Hi everyone. I know I'm a few days late and probably a dollar short for my "Earth Day" post, but these things are applicable 365 days a year, so here it goes. I'll try my best to keep this food-related. :-)
Did you know you can compost even if you live in an apartment or condo? A company called Nature Mill makes automated, completely odorless composting machines that aren't much bigger than a waste basket. They're a little pricey, but if you cook as much as I do, you'll probably reduce your trash by half and you'll have rich compost that you can use in your container garden or donate to the apartment complex for the flower beds. I've been drooling over this thing for awhile but the money just hasn't been there to indulge myself. Let me know if you get one and how it works.
If you're not squeamish, you can also start a vermi-composter for a lot less money. This is basically a big plastic tote that you fill with moist newspaper and a particular breed of worms. The worms can live in the container under your kitchen sink (or some other suitable place) and will eat your food scraps and the newspaper and turn them into rich compost. No worries--keep them well fed and they're not very likely to wander off. Martha Stewart's website has instructions and information on building such a system.
Of course, if you have a house with a yard, you can take composting to a higher level. You can either make a compost pile (which can be smelly and unsightly), or they make contraptions that look like cement mixers and garbage cans that do the job more elegantly. Check out composters.com for products and ideas.
Use Fewer Bags When Packing Lunch
I'll admit, I'm guilty of using way too many zip-top bags. In fact, I'm downright addicted to them. They're just way too easy to use to divide-up food for the freezer and ensure things stay fresh in the fridge or in my lunch bag. They also pack nice and flat, which saves room in the freezer. It turns out there are a few products, aside from plastic boxes, that you can use as a substitute. Namely, reusable food and snack bags. You can also purchase or make your own zip bag drying rack and simply re-use your zip bags a few times.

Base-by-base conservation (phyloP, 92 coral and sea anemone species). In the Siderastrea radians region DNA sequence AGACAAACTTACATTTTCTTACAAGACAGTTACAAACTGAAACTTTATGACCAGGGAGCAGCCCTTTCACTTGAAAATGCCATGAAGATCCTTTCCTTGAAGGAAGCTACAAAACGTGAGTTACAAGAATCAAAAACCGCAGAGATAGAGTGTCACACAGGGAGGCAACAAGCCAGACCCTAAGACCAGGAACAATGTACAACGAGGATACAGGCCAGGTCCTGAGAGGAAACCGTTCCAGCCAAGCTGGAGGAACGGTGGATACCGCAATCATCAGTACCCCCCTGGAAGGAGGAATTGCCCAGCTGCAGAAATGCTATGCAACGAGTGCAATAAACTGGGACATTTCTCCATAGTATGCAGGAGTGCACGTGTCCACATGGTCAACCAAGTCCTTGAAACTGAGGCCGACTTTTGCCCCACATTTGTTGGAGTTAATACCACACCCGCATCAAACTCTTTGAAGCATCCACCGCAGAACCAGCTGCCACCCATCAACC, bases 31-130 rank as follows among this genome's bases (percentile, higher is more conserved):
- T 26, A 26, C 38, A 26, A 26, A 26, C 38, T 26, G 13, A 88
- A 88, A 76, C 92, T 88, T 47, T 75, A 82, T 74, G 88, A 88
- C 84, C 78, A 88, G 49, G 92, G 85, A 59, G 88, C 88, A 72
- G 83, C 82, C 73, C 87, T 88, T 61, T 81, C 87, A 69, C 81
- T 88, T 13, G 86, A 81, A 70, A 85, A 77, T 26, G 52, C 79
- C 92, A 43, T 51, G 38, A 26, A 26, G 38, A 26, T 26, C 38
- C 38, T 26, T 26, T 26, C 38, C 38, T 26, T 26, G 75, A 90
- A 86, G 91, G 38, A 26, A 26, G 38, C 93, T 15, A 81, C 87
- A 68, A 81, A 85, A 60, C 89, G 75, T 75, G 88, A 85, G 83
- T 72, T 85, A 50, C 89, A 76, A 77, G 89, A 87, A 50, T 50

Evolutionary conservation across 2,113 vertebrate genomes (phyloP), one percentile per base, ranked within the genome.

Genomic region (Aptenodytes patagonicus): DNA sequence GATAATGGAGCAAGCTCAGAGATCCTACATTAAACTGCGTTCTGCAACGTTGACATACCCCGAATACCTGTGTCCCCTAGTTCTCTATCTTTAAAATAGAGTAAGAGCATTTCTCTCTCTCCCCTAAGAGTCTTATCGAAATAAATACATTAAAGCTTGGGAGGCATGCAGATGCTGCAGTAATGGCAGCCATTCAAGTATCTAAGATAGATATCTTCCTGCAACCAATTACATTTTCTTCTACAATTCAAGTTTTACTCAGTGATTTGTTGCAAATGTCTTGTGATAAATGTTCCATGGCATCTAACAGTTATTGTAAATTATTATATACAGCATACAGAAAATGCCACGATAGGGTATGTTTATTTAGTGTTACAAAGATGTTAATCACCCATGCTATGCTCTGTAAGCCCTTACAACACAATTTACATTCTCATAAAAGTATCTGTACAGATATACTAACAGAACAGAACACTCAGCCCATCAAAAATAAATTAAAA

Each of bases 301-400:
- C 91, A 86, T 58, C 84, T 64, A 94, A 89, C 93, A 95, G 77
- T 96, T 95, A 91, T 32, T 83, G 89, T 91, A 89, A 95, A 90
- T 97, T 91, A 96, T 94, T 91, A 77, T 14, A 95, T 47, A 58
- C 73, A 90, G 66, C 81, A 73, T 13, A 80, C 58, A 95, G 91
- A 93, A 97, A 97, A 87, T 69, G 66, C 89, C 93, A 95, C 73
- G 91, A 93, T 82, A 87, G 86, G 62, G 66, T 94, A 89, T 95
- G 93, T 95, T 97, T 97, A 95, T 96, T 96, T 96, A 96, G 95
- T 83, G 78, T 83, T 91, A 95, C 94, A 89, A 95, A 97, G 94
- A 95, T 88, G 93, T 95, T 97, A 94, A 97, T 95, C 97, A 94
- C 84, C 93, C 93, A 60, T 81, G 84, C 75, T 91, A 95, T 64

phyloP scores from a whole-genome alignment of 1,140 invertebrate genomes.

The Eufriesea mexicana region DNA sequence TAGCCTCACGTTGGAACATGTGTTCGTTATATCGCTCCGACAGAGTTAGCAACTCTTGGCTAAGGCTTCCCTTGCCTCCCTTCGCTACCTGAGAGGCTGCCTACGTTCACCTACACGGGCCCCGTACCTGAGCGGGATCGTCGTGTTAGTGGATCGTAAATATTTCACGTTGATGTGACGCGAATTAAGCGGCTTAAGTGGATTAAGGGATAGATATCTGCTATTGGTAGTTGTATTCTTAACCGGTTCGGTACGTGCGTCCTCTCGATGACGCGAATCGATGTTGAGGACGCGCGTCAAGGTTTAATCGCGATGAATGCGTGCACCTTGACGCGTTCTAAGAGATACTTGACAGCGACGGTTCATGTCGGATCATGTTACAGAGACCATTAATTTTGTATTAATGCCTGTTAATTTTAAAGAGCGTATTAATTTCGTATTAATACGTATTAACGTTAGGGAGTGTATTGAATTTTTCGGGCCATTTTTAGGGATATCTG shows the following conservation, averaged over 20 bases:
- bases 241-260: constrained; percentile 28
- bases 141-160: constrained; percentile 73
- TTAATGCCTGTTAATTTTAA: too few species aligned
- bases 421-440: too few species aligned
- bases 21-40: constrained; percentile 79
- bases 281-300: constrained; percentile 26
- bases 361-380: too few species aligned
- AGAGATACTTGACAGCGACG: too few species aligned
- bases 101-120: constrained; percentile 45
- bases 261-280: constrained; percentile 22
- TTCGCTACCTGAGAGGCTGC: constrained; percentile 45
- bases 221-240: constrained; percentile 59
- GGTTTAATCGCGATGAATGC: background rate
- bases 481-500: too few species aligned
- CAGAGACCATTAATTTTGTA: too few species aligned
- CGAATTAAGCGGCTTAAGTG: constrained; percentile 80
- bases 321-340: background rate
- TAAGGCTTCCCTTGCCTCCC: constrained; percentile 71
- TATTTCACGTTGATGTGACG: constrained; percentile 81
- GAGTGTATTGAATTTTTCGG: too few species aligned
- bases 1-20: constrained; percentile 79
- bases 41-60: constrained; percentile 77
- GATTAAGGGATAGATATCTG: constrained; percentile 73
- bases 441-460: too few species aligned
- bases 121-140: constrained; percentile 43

Another thing to keep an eye on is individually wrapped snacks. We've all grown accustomed to those new "100 calorie packs" and individual servings of chips that have been around for years. When you stop and think of the volume of plastic that goes into these things and actually count the number of chips, you'll think twice about grabbing a package off the shelf. Instead, buy snacks in regular bulk packages and divide them up yourself with zip-top bags and reuse them a few times (or buy reusable snack bags). As for the serving size? Check the back of the box. You can usually figure out how much of a snack amounts to 100 calories. Quite often, the food hasn't even been modified to reduce calories for the snack packs. It's just portion control.